New York, NY, February 25, 2005 – Employee retention and motivation…why should employers care? A storm is brewing. National productivity was up 3.9% in the second quarter and 1.9% in the third quarter of 2004. At the same time, the unemployment rate was up 5.5% in October 2004.
“Productivity is up, but fewer people are doing more, ” said Jennifer Loftus, SPHR, CCP, CBP, GRP, and National Director of HR consulting firm, Astron Solutions. “In addition, the number of 25-34 year old workers will decline by 2.7 million by 2008, resulting in a predicted shortage of 10 million workers within the next ten years. ”
Turnover can be very costly. According to the Society for Human Resource Management (SHRM), each employee who leaves a company generates a cost. Conservative estimates place that cost at 30% of an employee’s salary. For example, an organization that loses and replaces 150 employees a year, each at an average annualized salary of $50,000, incurs an estimated turnover cost of $2,250,000 in one year.
Making changes to recruitment and retention programs can make a difference. As Loftus explained, “If the same organization that replaced 150 employees were to implement changes, they would enjoy a $22,500 decline in recruitment and retention costs with each 1% decline in turnover. By working to improve the employment relationship, they would also reap the recruiting benefits of a reputation as an employer of choice. ”
Communication is the key ingredient in finding what will best motivate and meet employee needs by asking employees directly about what motivates them. “In order to avoid losing valuable employees, employers must expand their retention efforts by getting inside the hearts and minds of employees and candidates, ” said Loftus.
One retention and motivation option is instituting a variable compensation program. Team and small group variable compensation programs link organizations and their employees towards particular goals, while providing several benefits including increased total cash compensation opportunities, no increase to fixed salary costs, greater opportunities to reward top-performing employees and departments, enhanced goal setting, and improvement in organizational processes and fiscal situations.
Astron Solutions’ client, Boston Children’s Hospital launched a small group variable compensation program for their patient financial services department when their days in receivable had increased to 110 days. A quarterly incentive program was formulated focusing on the department’s efforts to decrease days in receivable, with a maximum incentive pool equivalent to 20% of the department's total quarterly payroll. Cash payouts were equal among all employees, with the understanding that performance needed to be kept at satisfactory levels in order to be eligible for participation and payouts.
The results were extremely positive. The employees learned how to work more efficiently together as a team, the hospital greatly decreased its days in receivable which generated positive cash flow, and the employees increased their take-home cash without causing the organization any fiscal strain.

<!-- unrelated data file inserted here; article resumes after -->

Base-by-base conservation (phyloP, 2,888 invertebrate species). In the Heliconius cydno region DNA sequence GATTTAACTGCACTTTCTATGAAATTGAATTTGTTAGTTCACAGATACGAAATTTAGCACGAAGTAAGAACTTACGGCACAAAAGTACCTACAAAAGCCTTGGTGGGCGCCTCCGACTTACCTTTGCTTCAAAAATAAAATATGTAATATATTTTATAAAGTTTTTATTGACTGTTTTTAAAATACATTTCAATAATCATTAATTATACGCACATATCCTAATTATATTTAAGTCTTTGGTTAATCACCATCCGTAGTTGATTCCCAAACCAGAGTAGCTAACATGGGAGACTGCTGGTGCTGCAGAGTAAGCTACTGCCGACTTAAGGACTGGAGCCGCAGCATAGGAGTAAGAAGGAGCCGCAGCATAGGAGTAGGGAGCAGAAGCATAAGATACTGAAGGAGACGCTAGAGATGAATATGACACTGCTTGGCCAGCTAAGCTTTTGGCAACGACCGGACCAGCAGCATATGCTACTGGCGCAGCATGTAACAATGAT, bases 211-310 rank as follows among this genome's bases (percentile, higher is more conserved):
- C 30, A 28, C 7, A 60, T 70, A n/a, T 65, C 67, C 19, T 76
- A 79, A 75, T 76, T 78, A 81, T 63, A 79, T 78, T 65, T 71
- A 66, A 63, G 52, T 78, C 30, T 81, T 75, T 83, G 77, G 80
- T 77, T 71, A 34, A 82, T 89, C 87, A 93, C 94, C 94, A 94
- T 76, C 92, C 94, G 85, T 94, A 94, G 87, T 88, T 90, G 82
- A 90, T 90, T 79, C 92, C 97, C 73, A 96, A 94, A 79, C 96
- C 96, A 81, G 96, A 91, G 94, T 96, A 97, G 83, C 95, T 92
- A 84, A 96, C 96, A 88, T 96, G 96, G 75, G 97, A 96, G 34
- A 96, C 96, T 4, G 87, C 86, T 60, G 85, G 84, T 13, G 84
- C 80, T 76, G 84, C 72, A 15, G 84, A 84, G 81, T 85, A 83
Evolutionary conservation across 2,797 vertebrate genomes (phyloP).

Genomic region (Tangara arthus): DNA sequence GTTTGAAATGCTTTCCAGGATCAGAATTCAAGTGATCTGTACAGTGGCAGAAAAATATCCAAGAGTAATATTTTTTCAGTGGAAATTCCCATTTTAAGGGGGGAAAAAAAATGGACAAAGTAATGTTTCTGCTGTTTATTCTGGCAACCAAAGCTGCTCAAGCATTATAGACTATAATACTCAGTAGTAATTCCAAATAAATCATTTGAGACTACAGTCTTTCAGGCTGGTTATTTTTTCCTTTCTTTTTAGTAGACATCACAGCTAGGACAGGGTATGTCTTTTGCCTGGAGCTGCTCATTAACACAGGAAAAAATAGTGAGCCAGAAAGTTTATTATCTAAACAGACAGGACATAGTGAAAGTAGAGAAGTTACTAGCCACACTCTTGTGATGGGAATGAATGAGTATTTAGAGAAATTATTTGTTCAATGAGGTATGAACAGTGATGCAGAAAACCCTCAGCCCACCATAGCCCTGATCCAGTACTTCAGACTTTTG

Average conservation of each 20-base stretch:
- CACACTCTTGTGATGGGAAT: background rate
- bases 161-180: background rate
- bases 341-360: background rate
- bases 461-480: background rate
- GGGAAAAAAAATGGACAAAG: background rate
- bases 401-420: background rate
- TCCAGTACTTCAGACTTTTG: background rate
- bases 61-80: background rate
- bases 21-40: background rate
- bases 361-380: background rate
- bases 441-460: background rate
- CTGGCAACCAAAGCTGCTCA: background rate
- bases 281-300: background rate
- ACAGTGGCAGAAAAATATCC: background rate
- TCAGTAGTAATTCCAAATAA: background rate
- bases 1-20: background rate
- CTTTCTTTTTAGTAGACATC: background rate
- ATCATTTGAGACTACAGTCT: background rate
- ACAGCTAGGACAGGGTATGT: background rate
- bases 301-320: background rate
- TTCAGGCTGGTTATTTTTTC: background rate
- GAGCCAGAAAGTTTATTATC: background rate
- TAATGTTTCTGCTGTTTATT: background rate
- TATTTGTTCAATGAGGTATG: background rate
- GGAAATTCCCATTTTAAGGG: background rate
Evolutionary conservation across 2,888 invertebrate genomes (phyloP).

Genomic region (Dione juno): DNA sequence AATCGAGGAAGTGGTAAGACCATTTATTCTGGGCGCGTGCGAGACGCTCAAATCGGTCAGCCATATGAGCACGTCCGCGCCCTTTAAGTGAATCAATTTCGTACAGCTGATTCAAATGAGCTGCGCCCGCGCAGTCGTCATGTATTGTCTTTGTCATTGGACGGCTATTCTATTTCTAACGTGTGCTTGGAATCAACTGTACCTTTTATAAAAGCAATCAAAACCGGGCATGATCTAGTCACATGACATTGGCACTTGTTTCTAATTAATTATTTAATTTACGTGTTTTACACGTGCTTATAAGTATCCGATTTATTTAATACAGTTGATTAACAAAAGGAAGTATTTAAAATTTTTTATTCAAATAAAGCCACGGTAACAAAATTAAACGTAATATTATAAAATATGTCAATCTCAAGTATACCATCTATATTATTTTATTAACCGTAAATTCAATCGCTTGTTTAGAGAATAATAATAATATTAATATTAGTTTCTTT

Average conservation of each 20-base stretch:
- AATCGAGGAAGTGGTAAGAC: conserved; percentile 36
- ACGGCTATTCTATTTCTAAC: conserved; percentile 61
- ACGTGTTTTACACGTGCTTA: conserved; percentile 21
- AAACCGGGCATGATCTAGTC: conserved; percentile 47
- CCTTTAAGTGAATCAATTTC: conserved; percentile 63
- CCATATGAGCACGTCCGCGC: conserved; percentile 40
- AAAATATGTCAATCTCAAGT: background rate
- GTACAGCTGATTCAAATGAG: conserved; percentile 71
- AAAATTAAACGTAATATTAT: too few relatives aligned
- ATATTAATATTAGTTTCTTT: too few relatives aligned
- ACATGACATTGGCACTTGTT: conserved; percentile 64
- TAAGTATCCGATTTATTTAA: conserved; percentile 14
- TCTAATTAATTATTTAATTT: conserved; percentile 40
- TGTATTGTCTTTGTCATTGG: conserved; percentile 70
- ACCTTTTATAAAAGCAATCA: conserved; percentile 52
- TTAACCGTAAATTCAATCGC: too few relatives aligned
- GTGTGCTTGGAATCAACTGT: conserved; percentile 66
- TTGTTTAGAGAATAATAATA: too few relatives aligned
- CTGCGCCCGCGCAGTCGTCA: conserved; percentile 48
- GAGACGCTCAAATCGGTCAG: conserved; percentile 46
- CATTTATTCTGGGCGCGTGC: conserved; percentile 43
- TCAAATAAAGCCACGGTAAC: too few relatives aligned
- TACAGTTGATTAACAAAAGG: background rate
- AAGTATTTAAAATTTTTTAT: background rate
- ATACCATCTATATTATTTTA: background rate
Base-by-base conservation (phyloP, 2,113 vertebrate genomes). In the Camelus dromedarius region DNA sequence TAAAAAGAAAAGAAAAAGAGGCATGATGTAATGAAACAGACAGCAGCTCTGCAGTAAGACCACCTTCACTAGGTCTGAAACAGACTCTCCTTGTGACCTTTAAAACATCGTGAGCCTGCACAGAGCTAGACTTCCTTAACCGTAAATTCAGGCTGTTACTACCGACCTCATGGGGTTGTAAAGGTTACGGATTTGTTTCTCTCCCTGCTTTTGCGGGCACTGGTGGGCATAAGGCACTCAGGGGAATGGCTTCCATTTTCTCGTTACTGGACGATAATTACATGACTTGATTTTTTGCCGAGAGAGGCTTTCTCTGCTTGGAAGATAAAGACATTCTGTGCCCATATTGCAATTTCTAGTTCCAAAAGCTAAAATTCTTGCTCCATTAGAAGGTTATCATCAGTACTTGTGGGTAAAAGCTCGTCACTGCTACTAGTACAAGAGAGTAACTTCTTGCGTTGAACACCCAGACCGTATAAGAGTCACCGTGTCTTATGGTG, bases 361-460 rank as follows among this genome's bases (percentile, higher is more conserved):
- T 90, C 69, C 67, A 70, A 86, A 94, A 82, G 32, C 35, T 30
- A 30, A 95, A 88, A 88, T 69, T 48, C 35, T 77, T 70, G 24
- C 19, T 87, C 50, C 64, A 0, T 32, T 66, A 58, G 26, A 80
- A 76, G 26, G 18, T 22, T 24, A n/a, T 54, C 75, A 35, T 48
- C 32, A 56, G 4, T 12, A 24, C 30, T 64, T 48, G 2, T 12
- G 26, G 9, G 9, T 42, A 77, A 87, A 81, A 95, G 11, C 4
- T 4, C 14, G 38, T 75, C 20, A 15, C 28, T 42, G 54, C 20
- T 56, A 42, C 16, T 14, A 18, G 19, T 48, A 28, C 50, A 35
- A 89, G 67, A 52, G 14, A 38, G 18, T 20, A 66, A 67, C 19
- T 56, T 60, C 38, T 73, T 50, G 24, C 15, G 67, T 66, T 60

Of course there are other options. Spot cash awards are another option for organizations looking to motivate their employees, as well as non-monetary recognition awards such as public “thank you’s” or recognition in company newsletters for a job well done. In addition, career matrix programs are a way to motivate employees by linking performance, job complexity, and career advancement. What works best really depends on your employees. “Employers should ask their employees how they would like to be rewarded. For example, employees who work for not-for-profit organizations know that money can be tight, and will often be an organization’s best source of ideas with faster buy-in and appreciation, ” said Loftus.
With these various choices, employers should not feel like the spinning impaired, miller’s daughter from the beloved children’s fable, “Rumplestiltskin. ” Low cost solutions for retaining and motivating employees are readily available, proven to be effective, and are relatively easy to execute, resulting in a “happy ending” for employers.
Astron Solutions www.astronsolutions.com is a consulting firm dedicated to the delivery of HR consulting services and supportive technology. To reach Jennifer Loftus directly, please call 800-520-3889 or email her at email@example.com .
Jennifer C. Loftus, is a National Director for Astron Solutions, a consulting firm dedicated to the delivery of HR consulting services and supportive technology. Her primary areas of expertise are the design, administration, and analysis of customized market surveys, employee opinion surveys, and exit interviews. Her experience includes the creation of computer-based solutions to HR issues, and ability to develop, design, and implement base pay compensation systems.
Jennifer is a member of, and has presented to, various major HR organizations. She participates in HR/NY's Career Planning and Professional Development Committee and is Chair of HR/NY's PR committee. She has been published in The American Economist and Workspan and has appeared on ESPN's morning show, Cold Pizza and The Employment Channel, New York City's PBS affiliate. She is also an Adjunct Professor in Human Resources at Pace University.